Well, they do give stars, which seems pretty review-ish to me. The reviews are short, so they may not be as detailed as a column devoted to one restaurant. And, the people who write for them do consider themselves to be reviewing their meal. As long as I have known anything about the magazine, it has generally been their approach to only write up what they can at least recommend, even if they identify issues. Which differs from other publications.

                                        1. re: Full tummy

                                          I did restaurant reviews for Toronto Life about 25 years ago. These were all re-reviews of standing restaurants, no new places. I took my wife, we went once to each place, we got our bill (two meals, two drinks total, tax and 15% tip) paid by Toronto Life. I wrote it up, it got fact-checked, they made some changes without consulting me (that was Ok since my name was not attached to the review). I suggested the stars used, they either accepted or rejected it. Tight control all round.

                    2. The original comment has been removed
                      1. I predict Chris Nuttall Smith will get the position.

                        4 Replies
                        1. re: haggisdragon

                          Gosh Haggisdragon- you were right ! Nuttal-Smith is taking over G&M restaurant column

                          http://www.theglobeandmail.com/life/c...

                          1. re: haggisdragon

                            Good job on the predicition! I'm not surprise, but a bit disappointed G&M went with the tired and true rather than a fresher voice.
                            Kates and Nuttal-Smith fill a similar function to the same audience.

                          2. I for one will miss her as she was a nearly infallible guide - if she raved about it, it was a must avoid. She was the George Costanza of restaurant critics, if you know what I mean - what ever she says, do the opposite.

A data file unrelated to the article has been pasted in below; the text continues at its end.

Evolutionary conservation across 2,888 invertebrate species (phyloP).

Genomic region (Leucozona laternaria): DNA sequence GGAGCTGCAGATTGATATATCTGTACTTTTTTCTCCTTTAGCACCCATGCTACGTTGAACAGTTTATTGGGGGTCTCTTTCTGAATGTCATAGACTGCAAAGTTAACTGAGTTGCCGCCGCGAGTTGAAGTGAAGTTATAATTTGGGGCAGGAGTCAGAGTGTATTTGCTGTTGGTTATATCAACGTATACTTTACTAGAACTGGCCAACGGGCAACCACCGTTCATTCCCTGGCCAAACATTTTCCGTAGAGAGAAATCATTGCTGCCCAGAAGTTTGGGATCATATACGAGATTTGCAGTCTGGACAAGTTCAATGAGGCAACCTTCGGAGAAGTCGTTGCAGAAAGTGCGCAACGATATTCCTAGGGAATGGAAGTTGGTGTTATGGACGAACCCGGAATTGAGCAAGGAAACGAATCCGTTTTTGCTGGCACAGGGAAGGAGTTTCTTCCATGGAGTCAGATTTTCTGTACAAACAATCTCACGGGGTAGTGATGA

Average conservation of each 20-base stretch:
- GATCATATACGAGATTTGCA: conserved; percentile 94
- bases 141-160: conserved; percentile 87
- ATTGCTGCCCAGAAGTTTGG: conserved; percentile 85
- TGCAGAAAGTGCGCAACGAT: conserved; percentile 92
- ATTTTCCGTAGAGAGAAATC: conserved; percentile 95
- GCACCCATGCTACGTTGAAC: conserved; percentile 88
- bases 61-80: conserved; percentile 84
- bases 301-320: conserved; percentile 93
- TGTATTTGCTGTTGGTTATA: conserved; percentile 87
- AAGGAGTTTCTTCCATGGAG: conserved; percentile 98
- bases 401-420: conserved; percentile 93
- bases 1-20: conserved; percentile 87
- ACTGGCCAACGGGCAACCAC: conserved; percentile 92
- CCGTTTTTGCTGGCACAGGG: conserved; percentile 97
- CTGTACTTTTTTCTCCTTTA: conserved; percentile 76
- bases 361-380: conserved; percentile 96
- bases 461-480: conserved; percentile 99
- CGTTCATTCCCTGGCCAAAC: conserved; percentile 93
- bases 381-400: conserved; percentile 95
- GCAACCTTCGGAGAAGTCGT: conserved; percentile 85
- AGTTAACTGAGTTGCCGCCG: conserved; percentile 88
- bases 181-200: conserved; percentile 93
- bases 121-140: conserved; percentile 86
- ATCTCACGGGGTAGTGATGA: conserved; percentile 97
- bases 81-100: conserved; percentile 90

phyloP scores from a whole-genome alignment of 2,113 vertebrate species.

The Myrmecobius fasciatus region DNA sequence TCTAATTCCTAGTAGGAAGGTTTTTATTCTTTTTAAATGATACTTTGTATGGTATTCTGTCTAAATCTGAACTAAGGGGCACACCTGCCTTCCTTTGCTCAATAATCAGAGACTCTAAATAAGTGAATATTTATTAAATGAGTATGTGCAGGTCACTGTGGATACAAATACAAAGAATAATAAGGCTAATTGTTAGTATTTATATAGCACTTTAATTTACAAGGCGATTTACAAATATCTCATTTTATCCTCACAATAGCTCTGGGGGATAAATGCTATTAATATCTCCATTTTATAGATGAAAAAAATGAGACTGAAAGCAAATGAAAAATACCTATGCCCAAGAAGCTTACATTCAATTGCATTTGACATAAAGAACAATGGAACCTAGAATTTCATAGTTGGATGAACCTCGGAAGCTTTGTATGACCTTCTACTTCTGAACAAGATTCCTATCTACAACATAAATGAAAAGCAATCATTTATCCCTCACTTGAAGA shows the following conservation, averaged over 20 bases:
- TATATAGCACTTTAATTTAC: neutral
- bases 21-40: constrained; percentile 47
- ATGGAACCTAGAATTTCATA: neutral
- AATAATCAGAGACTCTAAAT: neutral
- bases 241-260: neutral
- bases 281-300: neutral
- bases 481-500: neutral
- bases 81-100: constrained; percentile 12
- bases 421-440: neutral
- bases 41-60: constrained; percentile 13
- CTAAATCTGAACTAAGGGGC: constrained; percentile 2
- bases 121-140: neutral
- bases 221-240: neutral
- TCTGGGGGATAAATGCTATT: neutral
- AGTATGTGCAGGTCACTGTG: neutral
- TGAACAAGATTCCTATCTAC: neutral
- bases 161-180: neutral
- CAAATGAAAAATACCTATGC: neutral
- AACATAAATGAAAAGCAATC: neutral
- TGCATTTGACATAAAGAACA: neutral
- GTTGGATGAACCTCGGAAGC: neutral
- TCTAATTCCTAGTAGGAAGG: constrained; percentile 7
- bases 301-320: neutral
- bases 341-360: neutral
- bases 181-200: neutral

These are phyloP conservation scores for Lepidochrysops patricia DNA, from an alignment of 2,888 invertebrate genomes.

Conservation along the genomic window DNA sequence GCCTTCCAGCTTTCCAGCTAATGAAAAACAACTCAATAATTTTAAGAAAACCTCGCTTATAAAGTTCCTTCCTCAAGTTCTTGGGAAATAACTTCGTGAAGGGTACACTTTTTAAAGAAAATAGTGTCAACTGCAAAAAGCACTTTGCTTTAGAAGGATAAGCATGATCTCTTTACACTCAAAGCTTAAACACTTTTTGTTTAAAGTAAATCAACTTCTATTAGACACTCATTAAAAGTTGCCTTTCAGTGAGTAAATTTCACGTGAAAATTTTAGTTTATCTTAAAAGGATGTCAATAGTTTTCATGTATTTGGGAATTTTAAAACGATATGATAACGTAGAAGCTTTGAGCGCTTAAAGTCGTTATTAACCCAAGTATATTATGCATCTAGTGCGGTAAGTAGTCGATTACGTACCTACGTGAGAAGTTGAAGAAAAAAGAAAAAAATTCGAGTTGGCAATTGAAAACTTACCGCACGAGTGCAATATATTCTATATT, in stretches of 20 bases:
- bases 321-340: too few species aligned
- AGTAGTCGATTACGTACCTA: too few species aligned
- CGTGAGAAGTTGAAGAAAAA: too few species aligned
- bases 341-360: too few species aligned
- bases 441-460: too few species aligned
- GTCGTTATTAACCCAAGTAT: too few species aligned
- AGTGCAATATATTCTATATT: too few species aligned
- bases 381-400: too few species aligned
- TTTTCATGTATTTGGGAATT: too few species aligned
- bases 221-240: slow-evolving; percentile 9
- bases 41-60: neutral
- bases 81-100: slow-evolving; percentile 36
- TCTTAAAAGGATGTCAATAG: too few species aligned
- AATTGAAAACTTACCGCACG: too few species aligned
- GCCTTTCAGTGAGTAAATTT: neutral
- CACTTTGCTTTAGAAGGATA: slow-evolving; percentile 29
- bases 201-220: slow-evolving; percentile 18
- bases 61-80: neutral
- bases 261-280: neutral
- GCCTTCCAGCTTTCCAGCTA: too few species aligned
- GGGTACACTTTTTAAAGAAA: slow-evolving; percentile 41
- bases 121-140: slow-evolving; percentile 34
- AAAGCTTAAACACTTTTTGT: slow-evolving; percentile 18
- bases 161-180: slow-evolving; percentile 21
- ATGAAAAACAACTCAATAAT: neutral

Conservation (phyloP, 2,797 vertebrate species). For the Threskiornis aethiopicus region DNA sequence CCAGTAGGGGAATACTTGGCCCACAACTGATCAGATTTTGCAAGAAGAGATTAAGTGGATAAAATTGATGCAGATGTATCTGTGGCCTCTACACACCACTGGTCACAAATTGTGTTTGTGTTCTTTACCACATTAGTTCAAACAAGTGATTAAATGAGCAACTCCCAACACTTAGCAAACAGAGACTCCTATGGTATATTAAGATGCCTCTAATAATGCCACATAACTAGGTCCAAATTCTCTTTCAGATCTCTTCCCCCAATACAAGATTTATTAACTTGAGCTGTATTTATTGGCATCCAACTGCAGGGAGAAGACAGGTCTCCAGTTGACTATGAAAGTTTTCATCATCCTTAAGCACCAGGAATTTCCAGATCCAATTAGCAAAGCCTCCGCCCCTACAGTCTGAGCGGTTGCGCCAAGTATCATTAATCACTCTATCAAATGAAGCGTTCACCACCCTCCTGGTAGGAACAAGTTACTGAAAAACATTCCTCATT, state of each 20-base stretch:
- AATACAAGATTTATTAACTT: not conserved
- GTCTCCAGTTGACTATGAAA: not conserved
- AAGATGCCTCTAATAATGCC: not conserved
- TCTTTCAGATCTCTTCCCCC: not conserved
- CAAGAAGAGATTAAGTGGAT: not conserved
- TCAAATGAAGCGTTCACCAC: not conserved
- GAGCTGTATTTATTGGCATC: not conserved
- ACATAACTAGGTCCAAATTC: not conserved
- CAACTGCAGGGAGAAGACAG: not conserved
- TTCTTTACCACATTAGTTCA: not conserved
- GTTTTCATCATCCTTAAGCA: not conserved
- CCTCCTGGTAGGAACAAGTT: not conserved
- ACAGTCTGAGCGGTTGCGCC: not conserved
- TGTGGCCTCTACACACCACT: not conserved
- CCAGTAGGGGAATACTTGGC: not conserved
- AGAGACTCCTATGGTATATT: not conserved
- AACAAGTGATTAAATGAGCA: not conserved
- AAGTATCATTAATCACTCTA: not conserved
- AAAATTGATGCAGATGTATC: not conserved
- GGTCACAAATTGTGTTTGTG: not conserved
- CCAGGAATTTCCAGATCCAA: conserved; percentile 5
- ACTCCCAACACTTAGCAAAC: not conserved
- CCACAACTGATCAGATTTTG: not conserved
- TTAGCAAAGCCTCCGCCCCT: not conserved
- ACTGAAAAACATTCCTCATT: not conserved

I exaggerate only slightly. But her views were obviously colored by many preconceived biases. The most notable was that if it was a Mom & Pop operation, she loved it. If it had more than one branch, she hated it.

                            2 Replies
                            1. re: evansl

                              So you're saying that every one of her Top 100 are avoids? Take a look...

                              http://www.postcity.com/Post-City-Mag...

                              1. re: TexSquared

                                The list
                                There are only so many "nice" places to choose from.
                                If you throw enough shit on the wall, some of it has to stick.
                                How would the list look from random selection, say like bingo numbers?

                            2. Think she's one of many scheduled to walk the plank on the good ship G&M-- probably close to the front of the line, too. Just not enough allure to tempt readers through the impending pay wall. It's not age but outlook that did her.

                              4 Replies
                              1. re: Kagemusha

                                You didn't necessarily have to agree with her restaurant assessments to enjoy Kates' reviews. She knows food, she knows what to look for, she has good insights and instincts - and, most important, she writes well (and entertainingly). My kind of food writer.

                                1. re: juno

                                  Yeah, right. Like the infamous Ruby Chinese Restaurant review that ran the morning the health dept. locked it down. Never understood her long-standing aversion to the 905--like she needed a visa and updated shots to visit? Adventuresome she wasn't.

                                  Just too many other sources for reviews now. Obviously, her audience--like her influence--shrank.

                                  Writing? Try some vintage Craig Claiborne:

                                  http://www.nytimes.com/2012/05/09/din...

                                  1. re: Kagemusha

                                    Yeah, I agree - I found her generally out of touch, usually snobby, and her palate or food-bias really schizophrenic and unreliable. I find many posters on Chow to be much more reliable guides.

                                  2. re: juno

                                    I agree, juno. Reading her column and restaurant review books sparked my interest in Toronto restaurants. I don't always agree with her, but I think she's a good writer. While she isn't Craig Claiborne, she was never writing for the NY Times, so I wouldn't expect anything along the lines of Claiborne.